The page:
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Budapest's great Parliament, the second largest in Europe after London, is an eclectic design mixing the predominant Gothic revival style with a neo-Renaissance dome. Construction began in 1884, 16 years after Westminster, and was completed in 1902. Standing proudly on the Danube bank, visible from almost any riverside point, it has from the outset been one of Budapest's proud symbols, though until 1989 a democratically elected government had convened here only once (just after World War II, before the Communist takeover). Before entering, take note that the top of the building is 29m (96 ft) high at its peak, commemorating the 896 conquest. St. Stephen's Basilica is the same height.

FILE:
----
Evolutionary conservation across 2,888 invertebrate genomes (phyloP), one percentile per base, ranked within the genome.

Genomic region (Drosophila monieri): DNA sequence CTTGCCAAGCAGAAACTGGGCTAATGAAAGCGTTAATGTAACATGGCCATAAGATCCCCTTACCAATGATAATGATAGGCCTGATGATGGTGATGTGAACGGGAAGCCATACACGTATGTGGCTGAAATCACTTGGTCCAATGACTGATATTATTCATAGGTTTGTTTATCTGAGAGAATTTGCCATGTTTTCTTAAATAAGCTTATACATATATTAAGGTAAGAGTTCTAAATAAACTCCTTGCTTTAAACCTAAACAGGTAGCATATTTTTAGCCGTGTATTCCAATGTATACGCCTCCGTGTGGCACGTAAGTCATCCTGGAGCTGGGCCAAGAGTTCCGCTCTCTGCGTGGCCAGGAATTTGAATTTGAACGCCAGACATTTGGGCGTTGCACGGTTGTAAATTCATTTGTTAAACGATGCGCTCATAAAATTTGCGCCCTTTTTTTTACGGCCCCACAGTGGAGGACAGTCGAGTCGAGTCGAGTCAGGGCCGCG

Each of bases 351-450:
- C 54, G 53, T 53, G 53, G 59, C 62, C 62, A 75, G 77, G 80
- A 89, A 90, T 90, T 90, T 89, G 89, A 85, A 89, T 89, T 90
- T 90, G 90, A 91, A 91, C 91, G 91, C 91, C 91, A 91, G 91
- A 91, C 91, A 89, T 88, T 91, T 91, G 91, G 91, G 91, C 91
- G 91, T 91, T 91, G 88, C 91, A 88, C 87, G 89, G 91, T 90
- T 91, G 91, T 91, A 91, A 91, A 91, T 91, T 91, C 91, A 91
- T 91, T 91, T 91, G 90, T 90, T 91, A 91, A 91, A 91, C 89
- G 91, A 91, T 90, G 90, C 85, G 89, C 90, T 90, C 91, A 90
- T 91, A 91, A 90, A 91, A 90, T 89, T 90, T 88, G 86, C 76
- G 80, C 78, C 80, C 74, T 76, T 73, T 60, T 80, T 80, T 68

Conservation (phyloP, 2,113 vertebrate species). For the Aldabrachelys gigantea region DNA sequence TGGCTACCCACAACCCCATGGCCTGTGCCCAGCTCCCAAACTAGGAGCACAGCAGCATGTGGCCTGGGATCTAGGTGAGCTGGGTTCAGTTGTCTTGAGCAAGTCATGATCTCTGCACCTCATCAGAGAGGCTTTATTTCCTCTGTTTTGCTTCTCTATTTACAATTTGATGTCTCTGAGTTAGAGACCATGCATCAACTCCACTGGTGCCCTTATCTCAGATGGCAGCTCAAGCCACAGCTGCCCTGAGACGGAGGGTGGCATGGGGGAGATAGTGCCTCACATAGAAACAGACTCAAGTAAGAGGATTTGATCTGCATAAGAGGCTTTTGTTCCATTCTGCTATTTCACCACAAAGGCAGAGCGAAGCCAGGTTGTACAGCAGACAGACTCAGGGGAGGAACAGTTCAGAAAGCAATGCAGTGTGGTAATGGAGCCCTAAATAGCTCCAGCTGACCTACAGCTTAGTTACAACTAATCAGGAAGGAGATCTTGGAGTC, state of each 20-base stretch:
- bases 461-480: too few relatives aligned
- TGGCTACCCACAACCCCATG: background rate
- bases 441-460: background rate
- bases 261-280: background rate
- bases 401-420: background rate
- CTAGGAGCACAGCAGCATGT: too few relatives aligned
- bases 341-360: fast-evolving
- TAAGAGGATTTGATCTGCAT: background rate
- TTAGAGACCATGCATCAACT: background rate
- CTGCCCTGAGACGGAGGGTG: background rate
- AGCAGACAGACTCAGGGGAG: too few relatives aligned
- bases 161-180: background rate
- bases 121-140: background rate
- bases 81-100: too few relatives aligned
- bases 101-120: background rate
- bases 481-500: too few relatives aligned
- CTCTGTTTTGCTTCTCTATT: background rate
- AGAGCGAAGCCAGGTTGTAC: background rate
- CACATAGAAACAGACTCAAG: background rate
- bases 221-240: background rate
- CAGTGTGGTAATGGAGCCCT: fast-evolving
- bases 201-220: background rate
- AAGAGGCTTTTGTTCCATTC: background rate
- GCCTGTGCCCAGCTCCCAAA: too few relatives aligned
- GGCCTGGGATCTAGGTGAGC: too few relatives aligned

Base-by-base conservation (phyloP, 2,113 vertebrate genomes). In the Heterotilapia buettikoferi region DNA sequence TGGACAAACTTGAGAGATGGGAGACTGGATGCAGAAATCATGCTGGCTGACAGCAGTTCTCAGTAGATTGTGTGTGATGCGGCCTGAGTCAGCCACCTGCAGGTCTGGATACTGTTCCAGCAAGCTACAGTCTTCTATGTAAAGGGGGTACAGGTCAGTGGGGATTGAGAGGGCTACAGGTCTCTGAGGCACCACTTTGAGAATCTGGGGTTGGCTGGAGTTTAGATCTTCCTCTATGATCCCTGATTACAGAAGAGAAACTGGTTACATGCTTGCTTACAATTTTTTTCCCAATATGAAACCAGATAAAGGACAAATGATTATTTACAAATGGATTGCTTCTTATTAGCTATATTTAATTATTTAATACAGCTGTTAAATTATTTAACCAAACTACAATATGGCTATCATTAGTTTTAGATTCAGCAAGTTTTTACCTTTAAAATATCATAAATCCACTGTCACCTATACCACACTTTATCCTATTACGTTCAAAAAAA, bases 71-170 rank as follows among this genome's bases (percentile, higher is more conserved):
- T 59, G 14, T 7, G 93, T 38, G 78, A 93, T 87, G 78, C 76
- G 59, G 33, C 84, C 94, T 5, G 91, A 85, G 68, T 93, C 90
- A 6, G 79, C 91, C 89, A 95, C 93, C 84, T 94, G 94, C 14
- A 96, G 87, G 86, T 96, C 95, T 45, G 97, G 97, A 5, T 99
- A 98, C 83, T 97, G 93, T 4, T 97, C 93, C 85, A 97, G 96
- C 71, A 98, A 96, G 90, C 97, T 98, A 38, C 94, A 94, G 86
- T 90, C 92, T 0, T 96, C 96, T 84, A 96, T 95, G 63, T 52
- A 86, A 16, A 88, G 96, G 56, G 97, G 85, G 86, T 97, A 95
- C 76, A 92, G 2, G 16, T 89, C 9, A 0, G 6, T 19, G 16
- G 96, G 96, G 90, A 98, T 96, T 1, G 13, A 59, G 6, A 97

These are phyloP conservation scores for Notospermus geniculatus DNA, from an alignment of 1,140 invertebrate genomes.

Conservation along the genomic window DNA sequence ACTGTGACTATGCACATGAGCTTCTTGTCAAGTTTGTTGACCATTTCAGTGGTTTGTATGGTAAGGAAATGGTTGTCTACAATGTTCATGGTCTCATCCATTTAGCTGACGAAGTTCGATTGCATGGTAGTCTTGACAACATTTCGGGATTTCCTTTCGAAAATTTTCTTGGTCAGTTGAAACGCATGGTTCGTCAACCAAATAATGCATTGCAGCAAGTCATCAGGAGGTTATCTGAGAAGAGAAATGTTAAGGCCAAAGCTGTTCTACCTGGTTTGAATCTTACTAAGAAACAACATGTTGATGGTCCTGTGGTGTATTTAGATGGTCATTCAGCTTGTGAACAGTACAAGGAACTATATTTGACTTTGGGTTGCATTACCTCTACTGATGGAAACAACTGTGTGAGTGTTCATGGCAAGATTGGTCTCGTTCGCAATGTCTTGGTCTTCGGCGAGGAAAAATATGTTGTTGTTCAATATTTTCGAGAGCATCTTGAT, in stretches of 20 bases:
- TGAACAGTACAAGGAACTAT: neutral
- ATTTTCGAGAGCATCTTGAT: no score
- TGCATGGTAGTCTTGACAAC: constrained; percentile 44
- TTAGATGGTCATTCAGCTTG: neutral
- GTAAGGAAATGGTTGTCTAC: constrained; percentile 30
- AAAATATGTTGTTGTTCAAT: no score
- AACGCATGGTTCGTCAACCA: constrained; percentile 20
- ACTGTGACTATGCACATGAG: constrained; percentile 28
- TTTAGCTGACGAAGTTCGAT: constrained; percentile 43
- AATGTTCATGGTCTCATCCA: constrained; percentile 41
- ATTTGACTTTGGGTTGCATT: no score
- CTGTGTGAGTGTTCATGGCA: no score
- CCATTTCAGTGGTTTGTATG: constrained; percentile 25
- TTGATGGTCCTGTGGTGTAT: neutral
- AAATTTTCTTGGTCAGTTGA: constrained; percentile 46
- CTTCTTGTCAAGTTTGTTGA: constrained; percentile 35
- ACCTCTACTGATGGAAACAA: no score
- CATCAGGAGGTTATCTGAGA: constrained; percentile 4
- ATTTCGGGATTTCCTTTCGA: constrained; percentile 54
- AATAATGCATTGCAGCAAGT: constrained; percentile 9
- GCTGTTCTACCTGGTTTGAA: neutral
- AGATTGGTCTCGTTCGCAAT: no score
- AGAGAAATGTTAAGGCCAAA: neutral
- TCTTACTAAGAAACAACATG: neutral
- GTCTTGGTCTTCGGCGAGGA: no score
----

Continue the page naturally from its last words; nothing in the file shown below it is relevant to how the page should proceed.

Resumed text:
It used to be a bicameral parliament with an upper and lower house, but now is unicameral with coalitions having to be formed. As you walk up the imposing staircase, you are led under the dome along a 16-sided hallway with 16 statues of rulers. In the center floor under the dome is a glass case with the legendary jeweled crown and scepter of King St. Stephen. Historical records have shown that the crown is of two parts and from two different eras, neither from King St. Stephen's time, but Hungarians want to believe it was Stephen's. Nevertheless, it is one of the oldest royal crowns in history. You will notice the bent cross on the top; although there are many legends as to why it is bent, no one knows for sure. In St. Matthias Church on Castle Hill, there is a small, but impressive museum dedicated to the crown.